Sigung, may I please know how you feel about this issue? Do you feel like females are worth less than male beings, be it animal or human? Or did I just misunderstand your intentions behind the article you wrote about becoming a good wife? Do you love your own wife so much because she manipulated you into doing what she wants (even if she did it sweetly), or because she was supportive, sincere, loving and strong?
My feeling about this issue is very clear — to myself as well as to others. Definitely I do not feel females are worth less than males, animal or human. I regard them as equal, but not the same.
During question time, for example, when both male and female students asked questions about the same time, I always practiced “lady’s first”.
During demonstration I usually chose male students or instructors. Some people mistook this gesture as my disregard for women. It was just the opposite. It was my regard for them that I chose male demonstrators. I did not want to take advantage of their feminine beauty, or let other people have this impression, especial in the West where many masters, unfortunately, exploit their female students.
These may be little gestures, but they demonstrate my high regards for women.
You misunderstood my intentions behind the article I wrote about becoming a good wife. My intentions are noble, and are aimed at helping women get the men they love. They are too many eligible, loveable but unmarried women, as well as too many unmarried men who are scared to get married, in the West.
I love my wife very much for what she is, including her many faults. She did not manipulate me into doing what she wants, even in a sweet way. If she did, I would have sufficient ways to counter it, also in a sweet way. She does not need to do so because she is appreciative, sincere, loving and strong.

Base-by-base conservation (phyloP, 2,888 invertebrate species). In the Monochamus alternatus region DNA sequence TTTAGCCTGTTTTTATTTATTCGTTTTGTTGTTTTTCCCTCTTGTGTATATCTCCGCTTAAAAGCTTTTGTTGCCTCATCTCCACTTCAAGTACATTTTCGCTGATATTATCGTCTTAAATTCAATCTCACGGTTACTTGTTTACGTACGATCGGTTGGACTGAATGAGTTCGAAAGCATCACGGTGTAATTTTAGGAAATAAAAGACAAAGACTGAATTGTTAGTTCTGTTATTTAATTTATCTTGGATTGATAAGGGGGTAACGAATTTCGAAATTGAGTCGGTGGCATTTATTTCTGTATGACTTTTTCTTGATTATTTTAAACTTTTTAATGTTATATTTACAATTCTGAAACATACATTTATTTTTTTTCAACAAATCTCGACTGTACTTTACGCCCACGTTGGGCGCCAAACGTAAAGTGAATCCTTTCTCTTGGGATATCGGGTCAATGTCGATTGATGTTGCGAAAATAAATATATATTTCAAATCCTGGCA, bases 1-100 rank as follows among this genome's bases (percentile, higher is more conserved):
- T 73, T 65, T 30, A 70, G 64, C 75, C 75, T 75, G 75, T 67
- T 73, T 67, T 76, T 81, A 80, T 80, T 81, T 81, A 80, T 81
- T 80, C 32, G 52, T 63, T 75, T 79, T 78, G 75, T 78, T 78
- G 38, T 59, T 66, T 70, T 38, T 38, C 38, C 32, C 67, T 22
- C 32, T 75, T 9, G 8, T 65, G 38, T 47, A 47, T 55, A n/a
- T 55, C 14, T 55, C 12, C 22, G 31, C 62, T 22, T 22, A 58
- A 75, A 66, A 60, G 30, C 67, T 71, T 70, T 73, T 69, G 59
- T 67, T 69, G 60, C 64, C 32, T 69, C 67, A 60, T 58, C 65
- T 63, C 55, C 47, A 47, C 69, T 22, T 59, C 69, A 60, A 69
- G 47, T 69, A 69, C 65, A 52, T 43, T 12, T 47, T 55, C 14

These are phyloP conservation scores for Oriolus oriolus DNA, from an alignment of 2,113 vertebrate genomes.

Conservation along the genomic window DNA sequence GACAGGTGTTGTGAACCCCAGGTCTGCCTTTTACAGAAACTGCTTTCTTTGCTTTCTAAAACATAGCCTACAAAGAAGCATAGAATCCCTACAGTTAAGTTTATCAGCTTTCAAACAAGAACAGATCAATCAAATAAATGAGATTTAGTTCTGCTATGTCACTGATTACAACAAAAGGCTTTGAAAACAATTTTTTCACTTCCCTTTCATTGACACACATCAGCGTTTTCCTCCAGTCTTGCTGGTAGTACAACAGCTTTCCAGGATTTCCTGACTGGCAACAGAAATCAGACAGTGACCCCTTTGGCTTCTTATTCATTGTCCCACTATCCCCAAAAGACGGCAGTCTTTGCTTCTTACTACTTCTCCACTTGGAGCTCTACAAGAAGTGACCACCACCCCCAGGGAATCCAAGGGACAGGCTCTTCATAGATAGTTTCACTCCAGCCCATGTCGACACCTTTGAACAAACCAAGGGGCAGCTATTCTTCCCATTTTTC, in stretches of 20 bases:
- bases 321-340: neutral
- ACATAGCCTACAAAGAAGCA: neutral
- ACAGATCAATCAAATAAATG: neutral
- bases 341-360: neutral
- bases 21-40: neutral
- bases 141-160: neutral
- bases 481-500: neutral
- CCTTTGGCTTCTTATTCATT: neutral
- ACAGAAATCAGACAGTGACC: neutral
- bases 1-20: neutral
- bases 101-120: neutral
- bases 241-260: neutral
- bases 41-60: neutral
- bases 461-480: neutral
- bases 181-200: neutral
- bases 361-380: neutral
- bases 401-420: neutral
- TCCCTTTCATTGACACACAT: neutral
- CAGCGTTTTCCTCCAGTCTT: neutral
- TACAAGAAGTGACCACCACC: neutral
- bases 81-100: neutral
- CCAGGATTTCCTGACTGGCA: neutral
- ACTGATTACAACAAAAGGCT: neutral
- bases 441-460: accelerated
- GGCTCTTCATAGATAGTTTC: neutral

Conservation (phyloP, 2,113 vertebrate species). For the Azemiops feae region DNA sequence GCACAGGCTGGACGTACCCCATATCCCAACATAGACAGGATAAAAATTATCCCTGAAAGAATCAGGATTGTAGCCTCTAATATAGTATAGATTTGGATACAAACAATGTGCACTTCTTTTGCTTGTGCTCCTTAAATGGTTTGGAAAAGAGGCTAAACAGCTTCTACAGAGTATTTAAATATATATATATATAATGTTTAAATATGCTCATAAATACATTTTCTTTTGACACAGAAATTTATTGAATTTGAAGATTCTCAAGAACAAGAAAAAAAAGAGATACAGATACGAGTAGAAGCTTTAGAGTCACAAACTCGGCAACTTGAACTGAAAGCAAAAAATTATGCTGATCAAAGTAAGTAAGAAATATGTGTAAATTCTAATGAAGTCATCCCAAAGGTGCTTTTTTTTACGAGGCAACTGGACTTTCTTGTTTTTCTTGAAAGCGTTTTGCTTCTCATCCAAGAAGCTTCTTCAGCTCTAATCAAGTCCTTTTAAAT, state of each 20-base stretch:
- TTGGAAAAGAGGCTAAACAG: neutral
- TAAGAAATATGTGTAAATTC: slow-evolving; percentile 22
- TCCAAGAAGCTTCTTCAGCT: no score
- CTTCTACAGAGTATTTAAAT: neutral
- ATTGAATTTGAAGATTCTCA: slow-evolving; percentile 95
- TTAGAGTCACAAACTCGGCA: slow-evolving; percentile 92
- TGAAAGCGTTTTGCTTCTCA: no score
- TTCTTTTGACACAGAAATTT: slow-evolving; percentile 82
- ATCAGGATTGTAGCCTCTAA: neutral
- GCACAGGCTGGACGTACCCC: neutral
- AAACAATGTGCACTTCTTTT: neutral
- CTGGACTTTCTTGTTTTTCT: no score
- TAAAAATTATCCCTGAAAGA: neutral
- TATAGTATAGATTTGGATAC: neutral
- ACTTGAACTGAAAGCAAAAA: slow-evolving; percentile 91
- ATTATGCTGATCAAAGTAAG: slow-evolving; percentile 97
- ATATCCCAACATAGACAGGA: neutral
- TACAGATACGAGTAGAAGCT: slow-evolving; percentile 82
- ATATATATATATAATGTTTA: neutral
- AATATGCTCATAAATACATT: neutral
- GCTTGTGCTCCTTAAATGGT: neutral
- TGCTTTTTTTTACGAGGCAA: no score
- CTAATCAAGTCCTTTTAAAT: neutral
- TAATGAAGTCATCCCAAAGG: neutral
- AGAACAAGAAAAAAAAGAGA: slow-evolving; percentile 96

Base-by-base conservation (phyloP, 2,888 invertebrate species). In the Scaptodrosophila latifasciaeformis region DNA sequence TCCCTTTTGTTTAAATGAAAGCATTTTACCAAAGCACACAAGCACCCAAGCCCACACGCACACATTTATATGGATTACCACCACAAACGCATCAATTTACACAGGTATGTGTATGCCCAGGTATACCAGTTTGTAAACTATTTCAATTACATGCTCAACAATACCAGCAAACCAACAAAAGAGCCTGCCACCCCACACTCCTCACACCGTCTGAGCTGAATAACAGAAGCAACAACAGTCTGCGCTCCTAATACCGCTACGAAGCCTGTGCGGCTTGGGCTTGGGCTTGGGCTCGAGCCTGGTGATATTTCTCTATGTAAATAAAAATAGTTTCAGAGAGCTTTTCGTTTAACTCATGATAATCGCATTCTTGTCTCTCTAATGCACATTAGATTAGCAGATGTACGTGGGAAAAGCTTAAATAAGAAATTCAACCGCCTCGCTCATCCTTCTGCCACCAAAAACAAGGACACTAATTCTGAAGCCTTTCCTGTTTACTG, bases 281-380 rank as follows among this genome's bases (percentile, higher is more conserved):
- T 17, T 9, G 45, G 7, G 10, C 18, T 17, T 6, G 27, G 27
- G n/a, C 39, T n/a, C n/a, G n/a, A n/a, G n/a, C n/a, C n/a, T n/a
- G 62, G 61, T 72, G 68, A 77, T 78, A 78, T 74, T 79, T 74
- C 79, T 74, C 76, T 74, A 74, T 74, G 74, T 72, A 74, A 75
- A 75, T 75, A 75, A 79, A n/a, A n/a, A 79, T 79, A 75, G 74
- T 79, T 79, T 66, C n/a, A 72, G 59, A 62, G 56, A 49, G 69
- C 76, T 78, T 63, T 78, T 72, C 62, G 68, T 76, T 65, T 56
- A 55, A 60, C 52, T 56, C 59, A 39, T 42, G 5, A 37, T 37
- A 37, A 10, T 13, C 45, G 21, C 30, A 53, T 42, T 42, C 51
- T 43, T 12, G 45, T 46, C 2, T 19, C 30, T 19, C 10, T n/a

She has to be very strong, bringing up five lovely children at a time when I was financially poor, not only without any complaints but also with love and devotion. Now I earn more money, I like spending it on her to make her happy, but she spends it on our children and grandchildren, and that wisely and not lavishly, and our children have to say, “Papa and mama, we have enough money to be comfortable.”
While with Shaolin Wahnam, I learned that we are all part of the same universe and that our world is an illusion, influenced by our perception. Why can’t this simple principle be applied to such a natural, sacred and simple bond as marriage, for example? Shaolin Wahnam gets so many aspects about daily life perfectly right, yet misogyny is still observable. Shouldn’t we stand above this petty differentiation?
For example, we are making the difference between hard and soft chi for the sake of understanding. We can do that with the concept of men and women, too. But only for the sake of understanding and explanation. It should flow into each other and ultimately be one. Men and women can’t be without each other in the long run (for the simple sake of continuously populating this planet), so let’s make it an equal business. Based on love and respect, not on superiority and manipulation.